Argh! New technology is going to kill newspapers! In this week’s Christmas issue of The Economist I explain why people were worried about this — in 1845 — and what actually happened. The new technology in question was the telegraph, and newspapers co-opted it, rather than being destroyed by it. Will that also happen with the internet? As I have argued here previously, the internet is different because it does challenge the last-mile delivery of newspapers. (The telegraph was not a threat to papers in the end because although it delivered news faster, it could not distribute it to subscribers. The internet can do both.) So the internet may well kill newspapers; but newspapers are merely one business model for the delivery of news, and there is no reason why they should survive. The death of newspapers is not the same as the death of news. Already we are seeing new models emerge that do not depend on paper. Some publications will make the leap; many will not. If I was setting up a newspaper today I’d want it to look a lot like Bloomberg: global network of reporters, cash-cow terminals/financial information business to pay the bills, and (now) a consumer brand in the form of BusinessWeek. As this article argues, Bloomberg has a lot going for it, and it may prove to be the greatest competitor to The Economist in the medium term. Something for the next editor-in-chief to worry about, perhaps.
This week I talked about “An Edible History of Humanity” on The Forum, an excellent BBC World Service show which puts together three guests from entirely different fields to see what happens: in this case an Australian expert on fire, a Romanian Dadaist poet, and me. (You can hear the show here.) One of the guests is also invited to present a slightly silly “60 second idea” to improve the world, so I proposed making everyone over the age of 40 play video games. (You can hear that bit here.) After the show had been recorded, but before it aired, Charlie Brooker in The Guardian published a very good list of games that everyone should try, which is very much in the same vein; his choices were bang on. Anyway, back to the food. I recently contributed to the Spiked debate on the future of food and did a Q&A on the book for Mother Nature Network. I’m also taking part in an event in New York in January linked to the Silk Road exhibition at the American Museum of Natural History. I’ll be talking about the connections between food, trade and cultural exchange, along with a history professor and a chef. I’m the glue, I guess. I love the AMNH because of the planetarium, the whale, the dinosaur exhibits laid out in evolutionary order (take that, creationists), and because it does amazing things like this.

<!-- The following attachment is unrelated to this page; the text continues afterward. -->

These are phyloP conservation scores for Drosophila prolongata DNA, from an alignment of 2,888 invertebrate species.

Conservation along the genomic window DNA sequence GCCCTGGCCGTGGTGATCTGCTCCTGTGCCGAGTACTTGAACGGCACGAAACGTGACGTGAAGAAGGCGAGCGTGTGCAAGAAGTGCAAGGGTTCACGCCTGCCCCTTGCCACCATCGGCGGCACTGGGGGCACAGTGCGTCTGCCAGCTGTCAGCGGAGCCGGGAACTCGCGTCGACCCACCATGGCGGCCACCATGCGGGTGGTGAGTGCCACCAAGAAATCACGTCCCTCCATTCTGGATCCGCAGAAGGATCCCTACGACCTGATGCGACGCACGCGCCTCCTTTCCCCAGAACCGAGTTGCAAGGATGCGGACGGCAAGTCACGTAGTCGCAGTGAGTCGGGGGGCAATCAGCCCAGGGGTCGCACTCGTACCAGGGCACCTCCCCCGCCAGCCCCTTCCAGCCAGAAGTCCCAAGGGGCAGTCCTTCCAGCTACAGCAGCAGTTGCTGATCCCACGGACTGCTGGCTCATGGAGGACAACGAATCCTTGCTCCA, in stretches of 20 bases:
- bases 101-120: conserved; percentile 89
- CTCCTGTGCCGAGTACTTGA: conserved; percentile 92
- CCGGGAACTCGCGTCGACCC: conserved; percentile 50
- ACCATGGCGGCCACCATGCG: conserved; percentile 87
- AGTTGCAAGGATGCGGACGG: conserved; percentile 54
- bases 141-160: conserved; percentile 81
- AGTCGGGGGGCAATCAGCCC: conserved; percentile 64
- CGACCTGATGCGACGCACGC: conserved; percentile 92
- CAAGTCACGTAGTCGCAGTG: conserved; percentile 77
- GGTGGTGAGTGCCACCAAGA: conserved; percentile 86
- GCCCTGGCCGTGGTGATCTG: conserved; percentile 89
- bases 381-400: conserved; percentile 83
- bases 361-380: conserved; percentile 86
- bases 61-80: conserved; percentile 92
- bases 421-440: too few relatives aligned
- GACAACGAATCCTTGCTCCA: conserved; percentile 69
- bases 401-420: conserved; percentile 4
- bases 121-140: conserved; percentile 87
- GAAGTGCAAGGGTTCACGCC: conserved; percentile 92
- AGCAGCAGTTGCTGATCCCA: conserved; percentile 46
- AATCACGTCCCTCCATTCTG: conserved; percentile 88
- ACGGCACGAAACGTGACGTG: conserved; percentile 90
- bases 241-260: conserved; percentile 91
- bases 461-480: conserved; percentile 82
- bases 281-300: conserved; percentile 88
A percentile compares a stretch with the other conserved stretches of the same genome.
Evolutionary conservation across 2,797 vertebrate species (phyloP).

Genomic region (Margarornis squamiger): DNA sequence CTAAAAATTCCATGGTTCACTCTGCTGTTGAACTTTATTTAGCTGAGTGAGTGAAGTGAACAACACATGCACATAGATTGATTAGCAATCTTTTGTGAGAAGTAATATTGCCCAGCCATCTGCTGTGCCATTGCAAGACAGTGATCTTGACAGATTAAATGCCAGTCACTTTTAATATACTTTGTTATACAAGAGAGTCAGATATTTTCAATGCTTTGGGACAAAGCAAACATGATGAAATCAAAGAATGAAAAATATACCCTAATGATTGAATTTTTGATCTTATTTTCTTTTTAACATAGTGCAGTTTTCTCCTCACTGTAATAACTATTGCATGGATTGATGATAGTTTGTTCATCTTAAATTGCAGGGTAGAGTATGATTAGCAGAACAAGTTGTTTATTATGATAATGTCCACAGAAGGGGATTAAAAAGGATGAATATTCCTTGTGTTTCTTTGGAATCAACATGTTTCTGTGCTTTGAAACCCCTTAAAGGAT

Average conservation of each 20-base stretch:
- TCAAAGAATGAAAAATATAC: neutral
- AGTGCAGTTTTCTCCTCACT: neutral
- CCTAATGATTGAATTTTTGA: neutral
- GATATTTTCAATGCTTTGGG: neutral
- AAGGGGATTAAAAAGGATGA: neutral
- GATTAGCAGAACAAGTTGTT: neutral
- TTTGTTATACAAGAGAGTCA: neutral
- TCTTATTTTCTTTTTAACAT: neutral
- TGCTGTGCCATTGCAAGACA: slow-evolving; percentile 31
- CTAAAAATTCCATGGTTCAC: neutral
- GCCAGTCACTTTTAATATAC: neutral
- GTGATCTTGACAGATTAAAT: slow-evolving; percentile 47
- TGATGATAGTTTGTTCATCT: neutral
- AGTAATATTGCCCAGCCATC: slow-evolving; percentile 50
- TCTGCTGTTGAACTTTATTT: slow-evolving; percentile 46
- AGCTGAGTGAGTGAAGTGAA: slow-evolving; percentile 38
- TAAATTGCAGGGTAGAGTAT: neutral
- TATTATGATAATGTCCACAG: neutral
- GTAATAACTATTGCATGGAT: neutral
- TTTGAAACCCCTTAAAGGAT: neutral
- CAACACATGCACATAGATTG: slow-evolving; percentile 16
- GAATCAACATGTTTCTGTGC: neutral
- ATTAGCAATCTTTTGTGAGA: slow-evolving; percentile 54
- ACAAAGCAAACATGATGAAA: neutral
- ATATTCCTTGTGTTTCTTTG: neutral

This week’s issue of The Economist has a lot of stuff about e-readers in it. There’s the cover story in Technology Quarterly about new display technologies (how can you make a low-power but full-colour screen) and there’s a Business story about the new joint venture between several American publishers to make a sort of iTunes/Hulu for magazine content. Neither of these pieces was written by me, though I edited both of them. My own take can be found in The World in 2010, in which I have two pieces on e-readers: one about the market in general, and a second about whether they can “save” newspapers. (Short answer: not in 2010.) I wrote these pieces in June and then spent the next six months updating them almost every week, because things were moving so fast. I now have more than just an academic/journalistic interest in the subject, having just been put in charge of The Economist‘s editorial content for mobile editions. It’s an exciting area: everything is up for grabs and it’s all moving very fast. Just like the web in 1994 or so.
A lot now hinges on what Apple does. I expect the tablet to be announced in January (upstaging everything at CES in the process) and to ship in April/May. It will have a 10-inch LCD touchscreen. It will have both a Wi-Fi-only and a Wi-Fi/cellular radio version (ie, a big iPod touch and a big iPhone). These versions will then be sold through the same channels as iPods and iPhones. Apple will add e-books/e-magazines to the iTunes Store, using the iTunes LP format (based on HTML, not Flash or EPUB or anything else). Developers will have three or four months to recode their apps for the larger screen, to ensure that tens of thousands of apps are available at launch. Lots of publishers will sign on, because Apple will offer more generous terms than Amazon.
These are all my best guesses; if you are in the mood for more predictions I recommend this post by Sarah Rotman Epps of Forrester, who is very good. Anyway, 2010 is going to be an even bigger year for e-readers than 2009 was. People have been asking me which one to buy for Christmas, and my answer is: none of them. The current crop will look obsolete by the end of January (there will be dozens of new models at CES). Your move, Apple.
My book was used to set three questions about “old social media” (ie, the telegraph) for Rick Sanchez of CNN on the “Not My Job” slot on “Wait Wait… Don’t Tell Me”. What was the single non-military application that Napoleon allowed the French telegraph network to be used for? Which object did a woman try to send by telegraph in the 1870s? And what kind of messages did the Atlantic cable of 1858 carry for the first few weeks after being connected? You can find out here. I was actually asked to suggest some questions myself by Peter Sagal, the host, but my suggestions weren’t funny enough (except for the sauerkraut). Oops — that’s one of the answers.